It was Einstein who said, “Imagination is more important than knowledge. For knowledge is limited, whereas imagination embraces the entire world, stimulating progress, giving birth to evolution.” In our world today it is increasingly rare to actually spend time imagining and creating. So much is already done for us. Entertainment is preprogrammed and even our craft supplies are prefabricated with directions included. The search for information, which might once have been a quest that led us from a library to interviewing an expert, has been reduced to a two-second search on Google. Our imaginations don’t stretch far because they don’t have to.

Engaging in making art is engaging in a journey of exploration without limits. It challenges our perceptual abilities and our imagination, it hones our fine motor skills, our observations, it boosts self-esteem and instills a sense of capability when faced with material and situational challenges. Like MacGyver with a paperclip, when presented with lemons, we make lemonade. When faced with the rubble of a collapsed structure, we see fresh building material.

In art, obstacles become the opportunities that inspire us to get up and try again.

About the Author

Art Teacher/Mentor

Rachel Simko is an Art Teacher/Mentor at Fusion Academy Tysons, and also serves as Fusion Academy’s National Department Head of Visual Art.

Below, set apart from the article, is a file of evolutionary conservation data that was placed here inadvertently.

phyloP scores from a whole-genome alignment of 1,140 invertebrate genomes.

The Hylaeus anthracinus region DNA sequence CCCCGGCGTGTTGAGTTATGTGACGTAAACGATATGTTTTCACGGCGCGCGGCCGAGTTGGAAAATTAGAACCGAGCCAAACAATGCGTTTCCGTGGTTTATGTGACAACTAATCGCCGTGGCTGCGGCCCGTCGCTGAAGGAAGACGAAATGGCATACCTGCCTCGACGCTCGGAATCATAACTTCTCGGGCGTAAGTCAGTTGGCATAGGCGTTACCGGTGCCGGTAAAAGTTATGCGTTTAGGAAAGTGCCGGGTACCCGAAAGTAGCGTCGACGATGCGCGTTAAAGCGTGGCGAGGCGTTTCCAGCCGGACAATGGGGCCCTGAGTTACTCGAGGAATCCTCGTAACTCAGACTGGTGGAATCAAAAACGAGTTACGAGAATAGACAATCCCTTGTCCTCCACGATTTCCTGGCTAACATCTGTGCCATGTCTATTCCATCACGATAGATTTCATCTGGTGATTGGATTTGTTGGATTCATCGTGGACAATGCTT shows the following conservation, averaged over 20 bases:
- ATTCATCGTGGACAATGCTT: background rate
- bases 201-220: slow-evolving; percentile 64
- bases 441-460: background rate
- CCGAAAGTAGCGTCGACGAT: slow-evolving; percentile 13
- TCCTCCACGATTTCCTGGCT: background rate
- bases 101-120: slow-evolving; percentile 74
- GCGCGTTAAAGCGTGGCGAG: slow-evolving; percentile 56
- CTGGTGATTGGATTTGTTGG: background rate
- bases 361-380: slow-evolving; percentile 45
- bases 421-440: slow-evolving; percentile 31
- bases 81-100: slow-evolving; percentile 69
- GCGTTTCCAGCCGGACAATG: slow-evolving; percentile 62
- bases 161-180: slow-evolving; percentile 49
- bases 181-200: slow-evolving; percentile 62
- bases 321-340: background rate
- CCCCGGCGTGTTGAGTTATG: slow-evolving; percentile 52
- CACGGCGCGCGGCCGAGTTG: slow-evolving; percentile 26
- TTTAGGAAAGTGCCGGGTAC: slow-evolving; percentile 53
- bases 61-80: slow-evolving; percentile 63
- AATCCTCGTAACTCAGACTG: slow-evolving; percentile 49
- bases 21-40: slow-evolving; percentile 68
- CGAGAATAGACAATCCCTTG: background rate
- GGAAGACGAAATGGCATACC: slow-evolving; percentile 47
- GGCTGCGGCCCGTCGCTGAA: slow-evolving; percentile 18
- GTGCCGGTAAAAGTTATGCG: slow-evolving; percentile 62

After completing her foundation year at Pratt Institute in Brooklyn, NY, Rachel transferred to MICA, Maryland Institute College of Art, in Baltimore, MD where she graduated Cum Laude in 2006 with her Bachelors of Fine Arts and a major in Illustration. In the years immediately following college she worked as a Freelance Artist and Designer, spent time at a ceramics studio, a professional framing company, and eventually became a Lead Teacher at a private studio in Bethesda, MD. Throughout these experiences Rachel was always seeking ways to serve others, including teaching art classes at a local women’s shelter and organizing a fundraiser art show to help fund relief after the 2010, BP Oil Spill.

In 2011 Rachel joined a mission organization, packed up her belongings and her cat, Samson, and moved to Quito, Ecuador. While there she traveled between cities and communities and served as a ministry site coordinator, organized and taught arts and crafting classes in low income rural and urban communities, offered after school art clubs, painted community murals, and tutored at risk and former street youths (and also learned Spanish.)

Five years later she and Samson returned to the DC area and in August 2017 was very excited to be invited to join the Tysons Fusion Academy team! Rachel loves all forms and methods of art and especially enjoys learning new techniques and skills, experimenting with new materials and helping others to discover and embrace their personal and unique creative voice. When she’s not making things she spends her time writing, reading, being outdoors, running, biking, learning about astronomy and science, following politics, hanging with friends, and a billion other things there isn’t space for…